Job openings have been at record levels this summer. Add two more openings to the tally. Two high-profile FDA vaccine regulators will depart the agency this fall, and the New York Times gives two points of context: One, that their exit could throw a wrench into the process of deciding whether to recommend COVID vaccines for kids under 12. Two, its sources say the move was in part due to frustration over the Biden administration's announcement about vaccine boosters, which they reportedly saw as premature. Who "they" are: Dr. Marion Gruber, director of the Office of Vaccines Research and Review, and Dr. Philip Krause, deputy director of the office.
Gruber will retire Oct. 31, and Krause will exit in November, per an internal email sent Tuesday. In announcing in mid-August that Americans should receive a booster shot eight months after being fully vaccinated, the administration did state that the plan would first need to be OKed by the FDA, which is still reviewing booster shots' safety and effectiveness. The Times reports some saw that as "undermin[ing] the agency’s responsibility to make that assessment on its own schedule, led by career scientists."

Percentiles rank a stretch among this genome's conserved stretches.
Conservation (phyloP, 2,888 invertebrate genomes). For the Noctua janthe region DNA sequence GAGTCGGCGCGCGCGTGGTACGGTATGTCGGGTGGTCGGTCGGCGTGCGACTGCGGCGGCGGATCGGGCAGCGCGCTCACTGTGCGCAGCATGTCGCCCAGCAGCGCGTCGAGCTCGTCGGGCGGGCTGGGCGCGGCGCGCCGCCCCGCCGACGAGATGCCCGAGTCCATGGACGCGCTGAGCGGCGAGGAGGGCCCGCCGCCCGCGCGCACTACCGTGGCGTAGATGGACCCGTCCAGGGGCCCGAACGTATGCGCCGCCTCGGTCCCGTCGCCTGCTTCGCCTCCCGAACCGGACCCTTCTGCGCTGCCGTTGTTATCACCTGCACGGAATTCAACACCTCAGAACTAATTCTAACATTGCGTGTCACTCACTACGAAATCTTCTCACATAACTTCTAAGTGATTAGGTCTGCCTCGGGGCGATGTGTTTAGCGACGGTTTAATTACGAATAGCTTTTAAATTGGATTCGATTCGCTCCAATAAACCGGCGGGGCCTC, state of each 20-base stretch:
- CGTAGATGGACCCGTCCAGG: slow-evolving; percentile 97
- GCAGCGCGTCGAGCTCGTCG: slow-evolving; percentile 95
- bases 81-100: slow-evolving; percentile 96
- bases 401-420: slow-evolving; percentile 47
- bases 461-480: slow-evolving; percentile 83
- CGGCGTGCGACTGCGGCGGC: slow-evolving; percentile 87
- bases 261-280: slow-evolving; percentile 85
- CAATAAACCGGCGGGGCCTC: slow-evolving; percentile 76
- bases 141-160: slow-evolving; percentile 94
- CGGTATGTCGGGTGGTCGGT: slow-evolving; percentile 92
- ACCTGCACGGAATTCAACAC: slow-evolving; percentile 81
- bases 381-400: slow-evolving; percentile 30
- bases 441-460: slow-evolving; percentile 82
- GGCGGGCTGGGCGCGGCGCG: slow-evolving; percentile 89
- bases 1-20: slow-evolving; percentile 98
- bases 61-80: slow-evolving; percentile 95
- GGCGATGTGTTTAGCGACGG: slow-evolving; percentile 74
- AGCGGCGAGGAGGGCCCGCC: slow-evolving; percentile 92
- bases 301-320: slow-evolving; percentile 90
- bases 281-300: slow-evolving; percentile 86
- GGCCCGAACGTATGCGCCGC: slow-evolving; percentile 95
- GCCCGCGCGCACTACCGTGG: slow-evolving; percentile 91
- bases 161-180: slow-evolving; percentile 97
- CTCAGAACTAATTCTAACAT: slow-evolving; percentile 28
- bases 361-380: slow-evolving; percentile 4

CNBC cites reporting in biotech industry publication Endpoints News that Gruber and Krause were also irritated that the CDC and its advisory committee were being looped into decisions they felt were under the FDA's purview. CNN reports the news came as a shock to many within the FDA, and it cites its own prior reporting that morale isn't the strongest right now due in part to the stress and demands of the job during the pandemic. (More FDA stories.)